Understanding Condensation


Condensation on windows and other cool surfaces in the home can be both annoying and possibly injurious to your home. Because the most often visible condensation is seen on windows, it is easy to blame condensation as being a window fault. This is not true in most cases. Any cool surface will cause excess humidity to condense on it. If there is condensation on windows, you may be assured there is condensation on walls. This is more serious since that can penetrate the walls and cause internal problems.

The cause of condensation is air saturated with too much humidity or water. When this happens, air cannot hold the excess humidity. It gets rid of it by condensing it on the most convenient cool surface.

Where does humidity come from?

  • Normal breathing and perspiration by a family of four adds a half pint of water to the air each hour.
  • Cooking can add up to four or five pints of water per day.
  • A shower can add another half pint.
  • Dishwashers, washing machines and dryers can add several pints of water to the air.
  • Humidifiers which are adding too much humidity.
  • Poorly insulated crawl spaces which allow humidity to invade the home.
  • New homes will often emit excess humidity for the normal drying out of the building products. This is normal and will usually adjust itself within a year or less.

In other words, if condensation is to be reduced, the source and amount of humidity in the air needs to be determined.

How much humidity is too much and how much can air hold?

Warmer air holds more moisture than cool or cold air. This is illustrated on a humid, hot summer day when condensation appeared on a cold glass. This means that the amount of moisture in the air has reached its maximum and can’t hold anymore. Therefore, it gets rid of it by condensing it on the nearest cool or cold surface.

As air cools, it can’t hold as much moisture and therefore, condensation will appear more quickly.

So what is the ideal amount of relative humidity in the air? Based on keeping an indoor temperature of 70º F, it will vary with the outdoor temperature. But as a guide, the following relationship should help.

Outside Air Temp Inside Relative Humidity
-20° F or cooler 15% Max
-20° 20% Max
-10° 25% Max
30% Max
10° 35% Max
20° 40% Max

If your relative humidity is above these levels, you probably will have condensation on any cool surface.

Is condensation more prevalent today than it used to be?

In some cases this may be true. In older houses, the insulation and weather-stripping and other house tightening factors allowed the house to breathe and exchange drier air with inside more humid air.

Of course, windows also were not so air tight and caused colder air to enter the house and can also cause the surface of the window to be colder.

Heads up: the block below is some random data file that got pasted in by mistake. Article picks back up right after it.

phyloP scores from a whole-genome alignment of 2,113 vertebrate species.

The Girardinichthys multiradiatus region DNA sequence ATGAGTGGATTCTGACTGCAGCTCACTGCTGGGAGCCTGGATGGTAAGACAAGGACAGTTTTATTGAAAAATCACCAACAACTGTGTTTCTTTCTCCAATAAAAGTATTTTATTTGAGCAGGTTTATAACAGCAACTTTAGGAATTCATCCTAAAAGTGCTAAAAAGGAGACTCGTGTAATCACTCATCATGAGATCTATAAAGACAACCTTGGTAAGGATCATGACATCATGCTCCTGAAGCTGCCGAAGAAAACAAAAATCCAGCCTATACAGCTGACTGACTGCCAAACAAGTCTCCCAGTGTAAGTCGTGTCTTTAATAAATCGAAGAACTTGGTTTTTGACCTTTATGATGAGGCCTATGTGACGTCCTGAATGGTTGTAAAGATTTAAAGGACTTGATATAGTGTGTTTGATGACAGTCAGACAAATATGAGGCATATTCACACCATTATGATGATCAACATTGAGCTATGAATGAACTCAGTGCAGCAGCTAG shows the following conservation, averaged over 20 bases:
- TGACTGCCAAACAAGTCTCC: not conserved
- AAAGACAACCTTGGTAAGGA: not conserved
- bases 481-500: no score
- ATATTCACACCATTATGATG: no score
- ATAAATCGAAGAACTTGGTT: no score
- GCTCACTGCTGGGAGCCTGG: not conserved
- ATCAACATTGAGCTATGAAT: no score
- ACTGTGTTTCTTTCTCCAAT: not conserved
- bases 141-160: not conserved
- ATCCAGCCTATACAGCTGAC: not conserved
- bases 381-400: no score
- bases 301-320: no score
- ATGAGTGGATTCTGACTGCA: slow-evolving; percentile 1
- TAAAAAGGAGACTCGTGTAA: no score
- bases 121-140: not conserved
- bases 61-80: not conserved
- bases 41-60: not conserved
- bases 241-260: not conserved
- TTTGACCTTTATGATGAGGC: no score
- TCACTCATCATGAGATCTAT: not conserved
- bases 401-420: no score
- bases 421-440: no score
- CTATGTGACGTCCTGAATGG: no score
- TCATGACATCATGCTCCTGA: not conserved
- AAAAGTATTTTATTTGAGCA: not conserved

Today, because we are all energy conscious, houses and windows are far more energy efficient. This makes us all more comfortable, but may trap humid air inside the home.

So, what do you do now?

The obvious answer is to reduce the humidity and decrease the number of cool surfaces in your home.

Your first step is to find what the humidity level in your home is. This will need to be monitored regularly as the temperature outside varies. Devices which measure humidity are called hygrometers. They can be purchased at most reliable hardware and home center stores.

Here are a few things you can do to control humidity:

  • Make sure your humidifier is working correctly. Turn it down as the weather becomes colder.
  • Vent all appliances and vents to the outside.
  • Vent attic and crawl spaces.
  • Cover the earth in your crawl space with a vapor barrier.
  • Run exhaust fans while cooking or bathing.
  • If you have a forced air furnace, make sure your home is properly ventilated by installing a fresh intake.
  • Don’t store firewood inside.
  • As a temporary solution, you may want to try opening your windows a little each day to allow the exchange of colder, drier air with warmer more humid air. This should not effect your energy bill in any substantial manner.
  • Install energy-efficient windows.

What is an energy-efficient window and why will it help?

Windows, door and skylights have become an important part of the energy saving plan. They do not allow cold air to enter around a window, thus cooling the surface. Spacers between glazing in double or triple-glazed windows are more energy efficient and do not allow cold air to migrate through them causing the glazing to cool.

Special metallic coating have been developed (known as Low E or low emissivity) which reflects radiant heat and restricts its flow through glass. During cold weather, it will keep heat inside. In hot weather, it keeps heat outside.

Using energy-efficient windows will keep the interior glass surfaces warmer and thus reduce the interior cool surfaces on which moisture can condense.


In order to reduce condensation:

  • Reduce the amount of moisture in the air as the outside temperature gets colder.
  • Make sure your home is properly ventilated.
  • Use exhaust fans.
  • Use vapor barriers on the earth in your crawl space.
  • Use a hygrometer to measure and regulate your humidity level.
  • Use energy-efficient windows.

Remember, there is always a possibility that in very cold, unusual circumstances, you may still have some temporary condensation. But if the humidity level is proper and the home correctly vented, this will be short lived.

  • Pro Building Materials

    A Division of Pro Window & Door.

    GO >
  • Pro Metal Supply

    A Division of Pro Window & Door.

    GO >
  • Get Marvin Windows Here!

    Available exclusively through Pro Window & Door

    Marvin Windows
  • A variety of color options!

    A wide range of interior, exterior and woodgrain options. Learn more.

    GO >
logo-footer-alliance Pro Window